The craggy terrain backing Buffalo Bayou in River Oaks near the neighborhood’s decorative gates at Shepherd Dr. sprouted several Usonian-design inspired homes by the architecture firm of MacKie & Kamrath back in the fifties. One of the modernist properties that still remains on the Tiel Way loop landed on the market Monday — and it’s in near original shape, right down to the redwood siding and built-in furnishings. A 1957 structure noted in architectural circles for its angles, wedges, cantilevered terraces, and detail-layered ceilings, the bayou-view home on a ravine lot now bears a $2.5 million price tag.
The street dips and twists past the home’s driveway, which curves slightly into a 2-car garage tucked into one end of the horizon-hugging design (and pictured at the top of this story). Meanwhile, a walkway channeled between low-rise garden walls (above) directs pedestrian flow to the walkway beneath a low-slung roof.
Kamrath’s designs appear to have been influenced by his time visiting Taliesin and his friendship with Frank Lloyd Wright.
Kitchen appliances are a decidedly non-original stainless steel — but what about the sink and countertops?
The far end of the kitchen (above) is fitted as an office:
Two bedrooms, 2 bathrooms, and 2 half baths are part of the 3,988-sq.-ft. floor plan. Here’s the master suite, which features a cork floor:
Sections of an expansive deck step down toward the treeline.
Benches (and decorative pots) secure some portions of the deck perimeter:
The lot, 36,680 sq. ft., slopes steeply toward the bayou:
Among the commercial projects around town attributed to Kamrath (in various design partnerships) are Temple Emanu-El, the church of St. John the Divine, Memorial Dr. Presbyterian Church, the University of Texas School of Public Health Building, and the Humble Oil (later ExxonMobil) building on Buffalo Speedway.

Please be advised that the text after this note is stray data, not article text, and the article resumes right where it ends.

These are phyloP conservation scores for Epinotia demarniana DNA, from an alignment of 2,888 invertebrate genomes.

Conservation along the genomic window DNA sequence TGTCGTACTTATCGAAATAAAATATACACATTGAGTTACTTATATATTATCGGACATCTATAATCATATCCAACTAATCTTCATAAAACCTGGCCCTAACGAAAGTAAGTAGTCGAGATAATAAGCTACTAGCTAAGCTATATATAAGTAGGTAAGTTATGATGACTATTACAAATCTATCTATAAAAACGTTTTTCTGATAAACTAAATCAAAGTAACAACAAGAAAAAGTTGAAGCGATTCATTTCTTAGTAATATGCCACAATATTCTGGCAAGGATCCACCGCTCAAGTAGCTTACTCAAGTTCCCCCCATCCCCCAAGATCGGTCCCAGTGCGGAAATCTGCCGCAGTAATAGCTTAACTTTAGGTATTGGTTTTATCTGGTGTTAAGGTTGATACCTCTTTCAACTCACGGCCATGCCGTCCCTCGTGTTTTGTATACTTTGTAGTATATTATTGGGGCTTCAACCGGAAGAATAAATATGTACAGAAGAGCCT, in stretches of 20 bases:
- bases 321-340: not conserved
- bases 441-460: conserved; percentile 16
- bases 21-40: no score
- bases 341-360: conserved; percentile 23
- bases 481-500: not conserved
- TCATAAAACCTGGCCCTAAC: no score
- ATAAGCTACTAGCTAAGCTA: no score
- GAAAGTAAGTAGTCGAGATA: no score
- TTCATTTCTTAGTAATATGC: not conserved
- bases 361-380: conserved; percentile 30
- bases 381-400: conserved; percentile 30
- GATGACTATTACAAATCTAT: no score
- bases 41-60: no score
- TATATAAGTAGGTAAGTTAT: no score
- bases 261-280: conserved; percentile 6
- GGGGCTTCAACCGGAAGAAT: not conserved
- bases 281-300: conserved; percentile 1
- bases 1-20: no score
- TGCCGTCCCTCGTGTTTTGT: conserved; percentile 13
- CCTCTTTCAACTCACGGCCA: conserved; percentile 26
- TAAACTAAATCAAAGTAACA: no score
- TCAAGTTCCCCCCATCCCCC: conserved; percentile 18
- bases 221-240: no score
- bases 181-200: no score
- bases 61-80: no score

I think I just fell in love. Oh, how I wish I were a millionaire…
*off to buy a Lotto ticket*
Gorgeous house. Mackie and Kamrath were perhaps the only architects in Houston who could almost make a house look like Frank Lloyd Wright himself had designed it. They were that good. Products of Taliesin they where.
Wow! It’s really nice.
Absolutely beautiful! I hope some builder doesn’t get ahold of it or its toast.There is little respect for architecture in Houston.
the only updating that house ever needs better require a bulldozer. it’s already perfect.
Not a Tuscan-style mcmansion. Cue the wrecking ball in 5…4…3….
This looks like about lot value to me. There’s a smaller lot for sale just down the street for $2.6 mil. I sure hope this isn’t torn down.
The house obviously has no value but it’s a very nice lot.
Wow, it really is a time-capsule
Plywood and pebble-crete and direct-set plate windows
Fabric dividers and tubs of terrazzo
Angles, flourescents and wide overhangs
These are a few of my newfangled thangs…
I love it; just so liveable and human-scaled!
All those natural wood tones! Bleck! Needs more blacks, greys, grays, and whites. Now THAT”s mod baby.
59 Tiel Way (across the street kind of) was just as spectacular and was price slashed repeatedly just 3 years go, even listed on ebay for 900k (and was 4500 sq feet). I tried to buy it but the timing didn’t work out (my work would not relocate me back to Houston for another year), and the owner offered it to me for (I think, if I recall) under 700k if I agreed not to tear it down. Then some rich douchebag bought it (in foreclosure, I think) and the house next door, tore it down to build a mcmodern, and then lost interest but sold the lot for a $1M profit 2 years later. I cringe just thinking about it.